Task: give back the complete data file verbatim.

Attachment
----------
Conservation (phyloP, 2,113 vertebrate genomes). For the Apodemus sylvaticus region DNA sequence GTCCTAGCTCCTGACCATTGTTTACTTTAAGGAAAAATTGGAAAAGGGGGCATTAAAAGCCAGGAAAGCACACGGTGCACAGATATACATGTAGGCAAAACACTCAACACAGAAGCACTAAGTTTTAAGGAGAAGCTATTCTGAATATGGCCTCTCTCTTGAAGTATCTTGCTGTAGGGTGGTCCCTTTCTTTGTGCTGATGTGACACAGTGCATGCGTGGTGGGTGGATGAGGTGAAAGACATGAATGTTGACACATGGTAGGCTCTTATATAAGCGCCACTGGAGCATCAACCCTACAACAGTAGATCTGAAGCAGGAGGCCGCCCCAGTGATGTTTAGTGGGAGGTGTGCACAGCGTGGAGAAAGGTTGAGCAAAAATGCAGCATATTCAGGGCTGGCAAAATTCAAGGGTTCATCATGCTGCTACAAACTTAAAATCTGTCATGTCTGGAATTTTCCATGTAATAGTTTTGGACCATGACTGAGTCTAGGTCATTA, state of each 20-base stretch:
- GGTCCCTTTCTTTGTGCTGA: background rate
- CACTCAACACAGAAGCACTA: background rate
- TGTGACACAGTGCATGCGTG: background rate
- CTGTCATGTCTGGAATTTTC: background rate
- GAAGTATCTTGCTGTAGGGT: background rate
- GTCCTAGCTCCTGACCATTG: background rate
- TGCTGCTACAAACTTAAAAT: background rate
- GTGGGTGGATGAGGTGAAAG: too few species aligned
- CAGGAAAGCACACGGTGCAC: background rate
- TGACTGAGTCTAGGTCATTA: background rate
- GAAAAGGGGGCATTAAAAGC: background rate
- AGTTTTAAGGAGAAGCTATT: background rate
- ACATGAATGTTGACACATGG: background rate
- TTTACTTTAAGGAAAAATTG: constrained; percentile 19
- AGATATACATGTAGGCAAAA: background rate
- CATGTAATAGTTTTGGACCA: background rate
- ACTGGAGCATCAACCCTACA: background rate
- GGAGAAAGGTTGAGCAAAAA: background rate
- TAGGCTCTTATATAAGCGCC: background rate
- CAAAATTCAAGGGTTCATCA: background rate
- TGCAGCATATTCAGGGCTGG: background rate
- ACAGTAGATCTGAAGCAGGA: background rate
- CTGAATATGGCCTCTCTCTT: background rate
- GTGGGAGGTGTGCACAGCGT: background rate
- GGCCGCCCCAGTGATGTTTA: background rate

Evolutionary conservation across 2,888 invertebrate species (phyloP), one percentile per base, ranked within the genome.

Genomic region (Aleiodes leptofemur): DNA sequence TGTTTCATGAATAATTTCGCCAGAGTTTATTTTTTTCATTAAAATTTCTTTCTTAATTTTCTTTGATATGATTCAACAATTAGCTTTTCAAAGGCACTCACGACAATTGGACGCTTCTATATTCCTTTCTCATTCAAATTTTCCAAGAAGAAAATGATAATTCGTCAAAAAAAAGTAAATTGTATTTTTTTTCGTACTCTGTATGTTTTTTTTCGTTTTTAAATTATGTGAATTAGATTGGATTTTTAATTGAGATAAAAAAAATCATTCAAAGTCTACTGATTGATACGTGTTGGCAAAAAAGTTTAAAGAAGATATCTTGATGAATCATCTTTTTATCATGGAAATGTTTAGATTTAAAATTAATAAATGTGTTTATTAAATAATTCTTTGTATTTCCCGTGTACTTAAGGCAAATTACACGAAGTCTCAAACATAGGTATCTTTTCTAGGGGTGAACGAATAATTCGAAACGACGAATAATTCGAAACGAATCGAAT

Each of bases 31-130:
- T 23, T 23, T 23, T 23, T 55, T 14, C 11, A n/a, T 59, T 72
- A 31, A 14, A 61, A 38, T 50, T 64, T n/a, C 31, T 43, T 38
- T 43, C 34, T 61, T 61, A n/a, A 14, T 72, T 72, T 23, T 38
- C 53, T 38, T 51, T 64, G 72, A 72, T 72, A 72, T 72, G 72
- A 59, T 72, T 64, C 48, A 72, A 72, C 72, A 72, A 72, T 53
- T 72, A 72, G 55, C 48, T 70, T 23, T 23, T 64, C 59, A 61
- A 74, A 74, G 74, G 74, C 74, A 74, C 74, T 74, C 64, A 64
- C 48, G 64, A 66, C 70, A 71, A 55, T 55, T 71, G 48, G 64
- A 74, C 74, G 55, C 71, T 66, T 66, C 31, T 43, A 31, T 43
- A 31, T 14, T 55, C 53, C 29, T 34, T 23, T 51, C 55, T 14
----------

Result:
Conservation (phyloP, 2,113 vertebrate genomes). For the Apodemus sylvaticus region DNA sequence GTCCTAGCTCCTGACCATTGTTTACTTTAAGGAAAAATTGGAAAAGGGGGCATTAAAAGCCAGGAAAGCACACGGTGCACAGATATACATGTAGGCAAAACACTCAACACAGAAGCACTAAGTTTTAAGGAGAAGCTATTCTGAATATGGCCTCTCTCTTGAAGTATCTTGCTGTAGGGTGGTCCCTTTCTTTGTGCTGATGTGACACAGTGCATGCGTGGTGGGTGGATGAGGTGAAAGACATGAATGTTGACACATGGTAGGCTCTTATATAAGCGCCACTGGAGCATCAACCCTACAACAGTAGATCTGAAGCAGGAGGCCGCCCCAGTGATGTTTAGTGGGAGGTGTGCACAGCGTGGAGAAAGGTTGAGCAAAAATGCAGCATATTCAGGGCTGGCAAAATTCAAGGGTTCATCATGCTGCTACAAACTTAAAATCTGTCATGTCTGGAATTTTCCATGTAATAGTTTTGGACCATGACTGAGTCTAGGTCATTA, state of each 20-base stretch:
- GGTCCCTTTCTTTGTGCTGA: background rate
- CACTCAACACAGAAGCACTA: background rate
- TGTGACACAGTGCATGCGTG: background rate
- CTGTCATGTCTGGAATTTTC: background rate
- GAAGTATCTTGCTGTAGGGT: background rate
- GTCCTAGCTCCTGACCATTG: background rate
- TGCTGCTACAAACTTAAAAT: background rate
- GTGGGTGGATGAGGTGAAAG: too few species aligned
- CAGGAAAGCACACGGTGCAC: background rate
- TGACTGAGTCTAGGTCATTA: background rate
- GAAAAGGGGGCATTAAAAGC: background rate
- AGTTTTAAGGAGAAGCTATT: background rate
- ACATGAATGTTGACACATGG: background rate
- TTTACTTTAAGGAAAAATTG: constrained; percentile 19
- AGATATACATGTAGGCAAAA: background rate
- CATGTAATAGTTTTGGACCA: background rate
- ACTGGAGCATCAACCCTACA: background rate
- GGAGAAAGGTTGAGCAAAAA: background rate
- TAGGCTCTTATATAAGCGCC: background rate
- CAAAATTCAAGGGTTCATCA: background rate
- TGCAGCATATTCAGGGCTGG: background rate
- ACAGTAGATCTGAAGCAGGA: background rate
- CTGAATATGGCCTCTCTCTT: background rate
- GTGGGAGGTGTGCACAGCGT: background rate
- GGCCGCCCCAGTGATGTTTA: background rate

Evolutionary conservation across 2,888 invertebrate species (phyloP), one percentile per base, ranked within the genome.

Genomic region (Aleiodes leptofemur): DNA sequence TGTTTCATGAATAATTTCGCCAGAGTTTATTTTTTTCATTAAAATTTCTTTCTTAATTTTCTTTGATATGATTCAACAATTAGCTTTTCAAAGGCACTCACGACAATTGGACGCTTCTATATTCCTTTCTCATTCAAATTTTCCAAGAAGAAAATGATAATTCGTCAAAAAAAAGTAAATTGTATTTTTTTTCGTACTCTGTATGTTTTTTTTCGTTTTTAAATTATGTGAATTAGATTGGATTTTTAATTGAGATAAAAAAAATCATTCAAAGTCTACTGATTGATACGTGTTGGCAAAAAAGTTTAAAGAAGATATCTTGATGAATCATCTTTTTATCATGGAAATGTTTAGATTTAAAATTAATAAATGTGTTTATTAAATAATTCTTTGTATTTCCCGTGTACTTAAGGCAAATTACACGAAGTCTCAAACATAGGTATCTTTTCTAGGGGTGAACGAATAATTCGAAACGACGAATAATTCGAAACGAATCGAAT

Each of bases 31-130:
- T 23, T 23, T 23, T 23, T 55, T 14, C 11, A n/a, T 59, T 72
- A 31, A 14, A 61, A 38, T 50, T 64, T n/a, C 31, T 43, T 38
- T 43, C 34, T 61, T 61, A n/a, A 14, T 72, T 72, T 23, T 38
- C 53, T 38, T 51, T 64, G 72, A 72, T 72, A 72, T 72, G 72
- A 59, T 72, T 64, C 48, A 72, A 72, C 72, A 72, A 72, T 53
- T 72, A 72, G 55, C 48, T 70, T 23, T 23, T 64, C 59, A 61
- A 74, A 74, G 74, G 74, C 74, A 74, C 74, T 74, C 64, A 64
- C 48, G 64, A 66, C 70, A 71, A 55, T 55, T 71, G 48, G 64
- A 74, C 74, G 55, C 71, T 66, T 66, C 31, T 43, A 31, T 43
- A 31, T 14, T 55, C 53, C 29, T 34, T 23, T 51, C 55, T 14